Ralph Sampson's son is a standout high school player, but his game is different
If you did not look carefully, or were not alerted by someone already in the know, it would have been easy to miss the 7-foot-4 man settled quietly into the bleachers, watching his son play high school basketball.
But catch just a glimpse of Bullis senior Robert Sampson's face, and it is easy to figure out why one of the greatest college basketball players ever is in attendance: Robert's father is former University of Virginia great Ralph Sampson.
Watch the game for a few moments and one other thing is clear: Robert's game is quite different from that of his father and his older brother, Ralph III, the starting center at the University of Minnesota. Ralph Sampson patrolled the paint, was named college player of the year three times and was selected an NBA all-star four times; Robert Sampson is more of a perimeter player.
"I loved playing facing the basket, too, but sometimes people wouldn't let me," Ralph Sampson said.
Although Robert Sampson is tall -- at 6-8, he's the tallest on the Bullis roster -- he gives up more than half a foot to his father. And while the legend of Ralph Sampson already was growing when he was a high schooler in Harrisonburg, Va., Robert is playing at his third school in three states in three years, a high school career spent in relative anonymity.
After spending his first two seasons in suburban Atlanta, where he played on a team with his older brother, Robert, their mother Aleize and a younger sister moved to Las Vegas a little more than a year ago, in the middle of Robert's junior year of high school. (Ralph and Aleize are divorced and Robert and his siblings live with their mother.)
Recovering from two broken fingers, Sampson enrolled at Henderson International School and joined the school's basketball team for its final seven games. Henderson International is better known in basketball circles as the school attended by the members of the nationally ranked Findlay Prep basketball team. Sampson said he considered trying to join Findlay's team, but wondered if it would be a good situation for him.
"I don't know how much playing time I would have gotten if I had stayed and played for Findlay," he said.
At the same time, on many mornings before school and again in the afternoon, Sampson was traveling to a private training facility for individual instruction from coaches who normally work with elite NBA prospects and players.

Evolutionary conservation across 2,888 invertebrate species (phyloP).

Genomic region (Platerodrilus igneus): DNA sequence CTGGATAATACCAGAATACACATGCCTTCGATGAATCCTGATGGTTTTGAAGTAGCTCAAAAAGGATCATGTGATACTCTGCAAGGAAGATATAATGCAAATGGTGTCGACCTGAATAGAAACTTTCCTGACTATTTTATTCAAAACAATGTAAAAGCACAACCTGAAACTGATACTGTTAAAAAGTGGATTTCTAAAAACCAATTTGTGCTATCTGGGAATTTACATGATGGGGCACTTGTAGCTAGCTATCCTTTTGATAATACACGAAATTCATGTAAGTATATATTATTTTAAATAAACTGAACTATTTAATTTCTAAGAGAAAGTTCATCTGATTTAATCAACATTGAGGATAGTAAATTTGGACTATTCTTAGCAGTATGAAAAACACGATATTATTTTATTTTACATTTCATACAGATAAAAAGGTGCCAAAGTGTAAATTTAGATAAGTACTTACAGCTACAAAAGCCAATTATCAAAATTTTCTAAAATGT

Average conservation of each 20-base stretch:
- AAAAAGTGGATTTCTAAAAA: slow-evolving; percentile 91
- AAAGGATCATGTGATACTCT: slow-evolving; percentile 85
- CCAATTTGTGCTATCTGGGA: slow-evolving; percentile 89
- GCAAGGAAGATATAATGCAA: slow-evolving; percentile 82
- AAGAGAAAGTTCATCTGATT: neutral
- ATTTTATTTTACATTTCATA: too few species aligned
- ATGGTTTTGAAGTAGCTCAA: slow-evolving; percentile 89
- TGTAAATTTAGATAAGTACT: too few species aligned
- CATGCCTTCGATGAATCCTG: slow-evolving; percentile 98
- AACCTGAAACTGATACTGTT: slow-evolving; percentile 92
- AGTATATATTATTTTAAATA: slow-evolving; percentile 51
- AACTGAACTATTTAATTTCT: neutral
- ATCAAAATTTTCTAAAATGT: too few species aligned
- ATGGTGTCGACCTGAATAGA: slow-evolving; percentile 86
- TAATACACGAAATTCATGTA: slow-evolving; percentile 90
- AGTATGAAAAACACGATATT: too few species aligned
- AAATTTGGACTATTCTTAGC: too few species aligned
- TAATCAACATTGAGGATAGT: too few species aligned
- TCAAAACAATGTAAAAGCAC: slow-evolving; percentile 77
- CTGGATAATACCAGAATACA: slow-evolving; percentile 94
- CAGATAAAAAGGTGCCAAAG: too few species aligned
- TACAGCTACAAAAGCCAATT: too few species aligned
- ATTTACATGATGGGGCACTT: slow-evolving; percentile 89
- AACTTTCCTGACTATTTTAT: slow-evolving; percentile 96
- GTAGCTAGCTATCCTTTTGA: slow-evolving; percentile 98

"I was trying to make sure everybody knew who I was by the end of my junior year for AAU season" in the summer, Sampson said. "I'm trying to get ready for college."
After less than one year in Las Vegas, the Sampsons were ready to move back east, to the Washington area to be closer to family here and in central Virginia. One of Sampson's cousins had attended college with a nephew of Bullis Coach Bruce Kelley's; the connection made, Sampson enrolled at the Potomac school in September.
"I had an idea of how good he is, but we got him sight unseen," Kelley said. "I didn't get a chance to see any video or anything; he only played seven games last year. Then his first week here, he went to St. Mary's on an official visit and we did have a lot of [college coaches] calling."
Sampson said that St. Mary's and Seton Hall have offered him scholarships, with several other schools continuing to show interest, including Clemson, Georgia Tech, Alabama and Minnesota.
Still, with only a few weeks left in the season, it has been difficult to gauge just how good Sampson is. After scoring in double figures in three consecutive games in mid-December, Sampson missed six of the Bulldogs' next seven games.
"I started feeling sick and weak," he said. Doctors didn't clear him until mid-January, and it took time to regain his form and conditioning. Then, after scoring 13 and 10 points against St. Albans and St. Stephen's/St. Agnes, respectively, Sampson has been idle as the Bulldogs' past two games have been postponed by snow.
"Because of his size, we automatically assume he wants to be a post player and we forced him to play the post when, in reality, he's a decent outside shooter and ballhander for his size," sophomore guard Joe Hazel said.
Ralph Sampson, who lives outside Atlanta, has not been to a Bullis game since December; he chuckled at the thought of going to the rest room during a scrimmage against Gonzaga and bumping into former Maryland star Buck Williams, whose son, Malek, is a reserve for the Eagles. Though he has not been to games recently, Ralph gets tapes of them and offers his advice to Robert over the phone. He had hoped to be there Friday, but the Bulldogs' game against Landon has been postponed. With three regular season games remaining, Robert is averaging 9.6 points per game.
"He's still a young guy, he's still got some growth and development ahead," said Ralph Sampson, noting that Robert will not turn 18 until June. "His body is just beginning to catch up to his attitude. He knows he's good, but sometimes when you're tall your body takes time to develop."